Sidebar: Fun drinking game: Watch Ghost Rider and take a shot every time Eva Mendes delivers a line like she's made of plastic.

So, back to the race.

I can't believe I know this many people who are willing to get up at 4 in the morning on a Sunday and put on spandex.

Interesting experience, this one. I realized that I've come a long way because I wasn't nervous. I didn't fuss with my bag all night and I wasn't worried about forgetting anything.

I had two goals going into the race:

1. Run the entire course. No walk breaks.
2. Finish without feeling like I could have done more.

I managed both. Yes, you heard that right, I ran the whole 10K. My pace was close to 10:30 per mile, but screw it, man. I haven't managed to run the entire course since Mission Bay last October. I wasn't even limping when I got done.

I think I'm capable of going faster, but that's for another race. For this one, I'll take the lessons, and the proof that I might actually get my run back.

I hit the swim feeling good. It was a floating start, only my second time doing that, but I reaffirmed my belief that it is the coolest way to start a tri. Straight, u-shaped course, and only 1,000 meters. I was out of the water in 14.47, which was a little slower than I wanted, but still not too bad.

My first indication that I was going to have a good race was when I ran into T1. Yes, I ran into T1. I didn't limp. My foot didn't hurt. I ran. I hit the bike with a big boost, feeling good.

The bike went well, though I wish I had been able to preview the whole course. I only rode from the transition area to the Navy gate before the race. That's the big hill, but I wasn't quite ready for the tail end past the cemetary and down to Cabrillo Monument, twice. I also enjoyed passing people who were dressed for more serious racing than I will ever contemplate. Seriously, Team Skyfuel, lighten up and work on your drafting/passing rules. That, or stop selling your jerseys to newbies at the expo.

I got a little more tired than I expected on the ride and had to take some of the hills a little slower than I wanted to, but I was able to keep my speed up above single digits pretty much the whole way. I think I dropped into the 9s once or twice. I definitely need to fix my dang cadence sensor though. I miss that. I didn't realize how dependent I am on it.

I was ready for T2, with my feet out of the shoes and coasting down the hill to the dismount line when I saw the guy in my line go down. I got scared for a second because he was disoriented and having trouble picking up his bike. Someone was next to me, so I wasn't going around, but he got it together and I was able to dismount smoothly.

Through T2 and out onto the run, where I had my first moment of doubt. About a quarter mile onto the course, my calves were spasming and making me shuffle. Someone ran by me, slapped my shoulder and told me I was looking strong. How bad did I really look, I wonder? I kept running, gritting my teeth until Jay caught me. We ran most of the course together, except that he got a burst at the finish and left me behind just before the chute. I tried to keep up, but I wasn't going any faster. Nice work, man, and thanks for the pacing help.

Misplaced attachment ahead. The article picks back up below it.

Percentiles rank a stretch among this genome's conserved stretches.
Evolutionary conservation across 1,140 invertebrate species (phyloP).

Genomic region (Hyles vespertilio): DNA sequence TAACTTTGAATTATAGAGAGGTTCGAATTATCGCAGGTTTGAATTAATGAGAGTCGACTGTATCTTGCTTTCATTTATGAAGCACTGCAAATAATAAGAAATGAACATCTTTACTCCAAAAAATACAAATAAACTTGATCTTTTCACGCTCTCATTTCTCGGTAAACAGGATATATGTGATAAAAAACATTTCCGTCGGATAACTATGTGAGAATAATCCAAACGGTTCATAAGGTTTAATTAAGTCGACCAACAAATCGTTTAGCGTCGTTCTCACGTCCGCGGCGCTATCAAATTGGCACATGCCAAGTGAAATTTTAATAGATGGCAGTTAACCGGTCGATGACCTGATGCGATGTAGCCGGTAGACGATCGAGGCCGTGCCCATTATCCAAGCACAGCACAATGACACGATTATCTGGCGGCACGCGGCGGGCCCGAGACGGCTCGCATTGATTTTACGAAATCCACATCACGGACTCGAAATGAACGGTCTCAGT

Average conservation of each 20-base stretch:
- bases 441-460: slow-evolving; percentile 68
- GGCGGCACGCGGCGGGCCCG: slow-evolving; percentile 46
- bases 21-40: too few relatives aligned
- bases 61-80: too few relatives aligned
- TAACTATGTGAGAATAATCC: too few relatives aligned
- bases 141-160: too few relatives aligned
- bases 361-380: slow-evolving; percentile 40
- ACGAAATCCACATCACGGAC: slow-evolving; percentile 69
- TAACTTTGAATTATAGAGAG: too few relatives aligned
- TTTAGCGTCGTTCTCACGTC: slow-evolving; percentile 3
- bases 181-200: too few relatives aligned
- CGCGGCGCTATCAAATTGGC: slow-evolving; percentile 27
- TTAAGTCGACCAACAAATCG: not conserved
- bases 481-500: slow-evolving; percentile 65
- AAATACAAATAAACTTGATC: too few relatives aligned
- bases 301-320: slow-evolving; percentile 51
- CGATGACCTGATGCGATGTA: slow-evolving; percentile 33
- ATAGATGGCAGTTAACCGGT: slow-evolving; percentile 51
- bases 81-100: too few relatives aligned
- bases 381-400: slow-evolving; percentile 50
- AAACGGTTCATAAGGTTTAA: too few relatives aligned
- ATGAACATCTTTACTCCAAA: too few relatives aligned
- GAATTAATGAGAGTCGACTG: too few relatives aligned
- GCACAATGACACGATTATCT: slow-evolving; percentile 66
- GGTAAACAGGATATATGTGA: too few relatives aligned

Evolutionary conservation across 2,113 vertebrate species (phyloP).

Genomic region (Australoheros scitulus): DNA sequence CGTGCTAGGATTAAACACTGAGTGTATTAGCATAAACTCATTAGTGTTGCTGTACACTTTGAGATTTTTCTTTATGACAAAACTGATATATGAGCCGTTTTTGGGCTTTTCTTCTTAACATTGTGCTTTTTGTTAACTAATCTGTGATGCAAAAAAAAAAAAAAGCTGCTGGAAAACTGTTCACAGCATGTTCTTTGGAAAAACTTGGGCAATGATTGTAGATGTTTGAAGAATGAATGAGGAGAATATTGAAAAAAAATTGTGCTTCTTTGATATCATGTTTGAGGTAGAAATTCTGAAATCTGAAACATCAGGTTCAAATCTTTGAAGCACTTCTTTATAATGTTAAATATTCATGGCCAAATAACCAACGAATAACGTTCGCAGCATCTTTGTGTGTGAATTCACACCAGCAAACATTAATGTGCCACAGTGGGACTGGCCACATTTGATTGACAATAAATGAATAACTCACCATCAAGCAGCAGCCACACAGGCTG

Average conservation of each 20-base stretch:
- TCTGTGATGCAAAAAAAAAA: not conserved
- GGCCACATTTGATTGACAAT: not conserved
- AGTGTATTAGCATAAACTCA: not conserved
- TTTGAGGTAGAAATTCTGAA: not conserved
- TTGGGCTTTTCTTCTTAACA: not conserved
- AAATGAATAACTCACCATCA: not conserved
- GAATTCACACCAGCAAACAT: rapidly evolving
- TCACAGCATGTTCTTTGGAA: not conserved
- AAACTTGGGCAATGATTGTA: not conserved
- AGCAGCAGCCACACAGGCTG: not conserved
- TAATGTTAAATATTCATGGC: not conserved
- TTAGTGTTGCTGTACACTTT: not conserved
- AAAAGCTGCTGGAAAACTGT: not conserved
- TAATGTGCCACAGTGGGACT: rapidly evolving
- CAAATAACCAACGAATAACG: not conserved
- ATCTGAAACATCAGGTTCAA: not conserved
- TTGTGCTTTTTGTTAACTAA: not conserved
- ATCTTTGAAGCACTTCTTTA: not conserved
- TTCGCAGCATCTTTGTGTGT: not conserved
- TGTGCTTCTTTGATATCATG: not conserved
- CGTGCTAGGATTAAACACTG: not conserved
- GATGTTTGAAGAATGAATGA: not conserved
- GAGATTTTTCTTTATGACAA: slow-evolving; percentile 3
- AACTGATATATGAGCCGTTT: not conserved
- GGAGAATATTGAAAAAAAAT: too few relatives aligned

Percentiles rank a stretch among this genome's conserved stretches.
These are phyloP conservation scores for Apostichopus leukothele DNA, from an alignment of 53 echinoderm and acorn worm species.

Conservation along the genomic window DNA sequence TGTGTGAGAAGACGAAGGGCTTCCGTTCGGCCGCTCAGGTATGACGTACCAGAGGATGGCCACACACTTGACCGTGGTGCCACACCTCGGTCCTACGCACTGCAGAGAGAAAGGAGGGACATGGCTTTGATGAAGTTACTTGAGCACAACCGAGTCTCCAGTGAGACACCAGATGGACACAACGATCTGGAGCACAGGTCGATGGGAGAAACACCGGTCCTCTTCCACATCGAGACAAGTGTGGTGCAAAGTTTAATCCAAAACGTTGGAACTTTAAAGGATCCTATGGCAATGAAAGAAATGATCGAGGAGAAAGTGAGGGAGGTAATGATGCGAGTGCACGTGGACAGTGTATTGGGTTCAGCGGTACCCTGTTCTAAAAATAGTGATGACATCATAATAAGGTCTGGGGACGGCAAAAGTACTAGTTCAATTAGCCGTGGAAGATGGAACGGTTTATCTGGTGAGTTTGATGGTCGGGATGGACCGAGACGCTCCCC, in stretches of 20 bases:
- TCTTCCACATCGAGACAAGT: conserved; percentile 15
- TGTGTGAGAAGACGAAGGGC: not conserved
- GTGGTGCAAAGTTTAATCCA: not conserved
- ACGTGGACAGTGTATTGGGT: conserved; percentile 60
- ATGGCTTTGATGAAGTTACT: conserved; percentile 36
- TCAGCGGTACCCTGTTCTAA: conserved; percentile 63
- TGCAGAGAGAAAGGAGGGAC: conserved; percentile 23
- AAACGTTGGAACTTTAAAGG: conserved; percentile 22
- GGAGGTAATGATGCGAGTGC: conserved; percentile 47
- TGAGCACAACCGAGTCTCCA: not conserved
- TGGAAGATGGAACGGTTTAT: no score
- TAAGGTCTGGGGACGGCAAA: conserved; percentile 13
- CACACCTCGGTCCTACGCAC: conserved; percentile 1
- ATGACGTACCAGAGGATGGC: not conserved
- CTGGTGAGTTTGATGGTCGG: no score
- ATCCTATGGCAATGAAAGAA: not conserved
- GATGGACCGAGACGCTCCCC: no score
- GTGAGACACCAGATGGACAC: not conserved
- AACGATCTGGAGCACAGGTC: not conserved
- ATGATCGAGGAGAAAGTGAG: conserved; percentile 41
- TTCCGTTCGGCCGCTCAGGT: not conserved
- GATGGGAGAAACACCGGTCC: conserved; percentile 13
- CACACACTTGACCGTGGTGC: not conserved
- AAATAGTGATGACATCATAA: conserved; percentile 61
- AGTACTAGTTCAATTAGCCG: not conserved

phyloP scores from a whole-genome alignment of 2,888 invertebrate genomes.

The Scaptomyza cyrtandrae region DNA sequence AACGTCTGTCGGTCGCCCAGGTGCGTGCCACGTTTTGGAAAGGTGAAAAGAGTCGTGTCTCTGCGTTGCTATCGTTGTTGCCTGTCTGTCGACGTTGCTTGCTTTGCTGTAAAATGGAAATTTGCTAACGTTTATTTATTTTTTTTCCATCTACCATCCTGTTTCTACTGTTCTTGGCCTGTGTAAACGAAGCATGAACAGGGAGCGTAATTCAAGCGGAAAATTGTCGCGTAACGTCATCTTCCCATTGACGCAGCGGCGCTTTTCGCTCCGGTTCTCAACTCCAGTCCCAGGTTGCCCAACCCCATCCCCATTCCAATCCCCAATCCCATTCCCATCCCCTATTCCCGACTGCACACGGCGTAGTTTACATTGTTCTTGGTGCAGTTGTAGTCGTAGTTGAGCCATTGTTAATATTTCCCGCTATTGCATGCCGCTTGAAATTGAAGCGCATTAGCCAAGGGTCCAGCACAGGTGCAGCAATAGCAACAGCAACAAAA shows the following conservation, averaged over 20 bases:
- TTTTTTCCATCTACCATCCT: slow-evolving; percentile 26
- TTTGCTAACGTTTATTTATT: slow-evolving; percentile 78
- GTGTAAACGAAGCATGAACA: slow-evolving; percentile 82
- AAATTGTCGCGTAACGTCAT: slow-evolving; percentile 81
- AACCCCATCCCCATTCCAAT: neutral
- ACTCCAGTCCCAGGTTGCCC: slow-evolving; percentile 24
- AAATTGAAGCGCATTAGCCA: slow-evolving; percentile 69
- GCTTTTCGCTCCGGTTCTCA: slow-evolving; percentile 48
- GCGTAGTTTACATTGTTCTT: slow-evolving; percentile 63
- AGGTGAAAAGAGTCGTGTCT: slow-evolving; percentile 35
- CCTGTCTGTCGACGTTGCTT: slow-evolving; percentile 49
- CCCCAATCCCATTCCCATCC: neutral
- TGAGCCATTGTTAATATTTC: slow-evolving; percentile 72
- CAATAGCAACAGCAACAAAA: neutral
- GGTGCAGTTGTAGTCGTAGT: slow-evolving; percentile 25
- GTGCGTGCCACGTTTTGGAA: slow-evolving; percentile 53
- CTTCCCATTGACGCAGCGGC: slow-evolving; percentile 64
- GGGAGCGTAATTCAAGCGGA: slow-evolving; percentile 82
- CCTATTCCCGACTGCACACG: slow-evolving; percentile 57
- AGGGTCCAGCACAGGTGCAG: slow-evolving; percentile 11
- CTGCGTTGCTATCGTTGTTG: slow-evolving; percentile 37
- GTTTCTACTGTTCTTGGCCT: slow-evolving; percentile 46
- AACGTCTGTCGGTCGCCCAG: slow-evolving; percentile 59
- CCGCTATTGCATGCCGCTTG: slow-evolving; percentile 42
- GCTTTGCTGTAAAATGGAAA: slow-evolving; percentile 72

It took until the middle of mile two for the cramps to work out, but they did pass, which means I need to do some bricks, but my nutrition and hydration held up. I only used two water bottles on the bike. One with water and one with 2 tabs of Nuun and 2 scoops of Carbo-pro. I was a little worried that it wouldn't be enough. I usually have a couple of Gus, but I left them behind to try this method. It worked. I love it, too. No trash, no choking down weird pasty stuff.

My foot was sore as hell all through the run, but it stayed loose and the pain hasn't stuck. I guess now I just need to get off my lazy butt and train my run.

The run at this race is great. Flat and fast (if you're into that sort of thing) and there's lots of spectator participation. The older lady on the bike who kept riding 100 yards ahead of us and saying "Damn, you caught me." was awesome. Seriously, she kept it up for at least two miles. It never got old. Then there was the, let's say special, homeless guy who yelled at every runner going by, calling us by race number. "Go 307!" He was loud. He had an appreciative audience. He had a balance problem. I was a little worried that he would fall into the harbor, but he hung in there.

I had a fun moment at the last aid station, when the volunteers asked if we wanted to be splashed. I said yes, and they promptly threw two cups of water into my eyes. It sheeted all over my glasses and I had to take them off. Then there was the lovely combo of harbor water slime, sweat and coppertone sport that surprisingly, doesn't feel very good underneath your contacts. I couldn't see a damn thing, and I gave serious thought to scratching out my eyes.

The finish line was great, except that I totally spaced on the beer garden. Oh well, put that in the race notes for next year.